A look at how the new 911 text-messaging service is working in Snohomish County

This is an archived article and the information in the article may be outdated. Please look at the time stamp on the story to see when it was last updated.

EVERETT -- As some counties in Washington roll out 911 text-messaging service to help a greater number of people, they're finding some are misusing the service or even performing pranks.

In Snohomish County, a 911 text message comes into the Southwest Snohomish County Communications Agency, or SNOCOM.

The service has been available for the past three weeks. People are using it, but the message officials are trying to drive home is: Call if you can, text if you can't.

Derek Wilson takes his job as a dispatch supervisor with SNOCOM seriously.

"If you can call, unless it's jeopardizing your safety, then that is the best means of communication," he said.

Text messaging 911 is for "those people who are in public safety situations" and can't use a phone, he said.

Since the text-messaging service rolled out on July 9, SNOCOM has found about 80 percent of the calls have been non-emergencies or even pranks.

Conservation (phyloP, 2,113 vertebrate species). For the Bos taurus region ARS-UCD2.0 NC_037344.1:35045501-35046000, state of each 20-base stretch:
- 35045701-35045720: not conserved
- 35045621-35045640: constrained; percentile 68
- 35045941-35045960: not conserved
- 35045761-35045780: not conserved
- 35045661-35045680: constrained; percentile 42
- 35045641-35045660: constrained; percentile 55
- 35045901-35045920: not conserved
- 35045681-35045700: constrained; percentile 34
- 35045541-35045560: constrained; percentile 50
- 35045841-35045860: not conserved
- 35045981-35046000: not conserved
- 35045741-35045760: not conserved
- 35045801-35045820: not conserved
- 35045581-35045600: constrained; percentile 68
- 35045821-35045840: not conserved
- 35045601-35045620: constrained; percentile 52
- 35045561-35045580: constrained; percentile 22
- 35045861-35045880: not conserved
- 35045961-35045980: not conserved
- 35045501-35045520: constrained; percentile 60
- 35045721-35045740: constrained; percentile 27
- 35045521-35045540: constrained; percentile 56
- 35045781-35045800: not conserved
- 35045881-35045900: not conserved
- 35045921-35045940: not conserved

One text message received July 26 was from someone who wrote they were being robbed. When the dispatcher asked if they could safely make a voice call, the sender replied no. When the dispatcher pressed for an address, the sender backed down and wrote, "No, thank you, everything is fine."

"They realized that they did something a little more serious than they thought ... they were getting a serious response," said Debbie Grady, executive director of SNOCOM.

She said about 10 percent of the text messages have been valid and the right option, such as two people who were deaf and two other victims of domestic violence who couldn't phone because of the circumstances.

At this point, SNOCOM is looking to improve the system with location and translation services.

Meanwhile, Kitsap County also has been using 911 text messaging. From June to July, dispatchers there received 42 texts; 10 of those were sent by accident. But seven were from people who needed help and weren't in a position to phone 911.

 

 

 

 

 

 

Notice: you are using an outdated browser. Microsoft does not recommend using IE as your default browser. Some features on this website, like video and images, might not work properly. For the best experience, please upgrade your browser.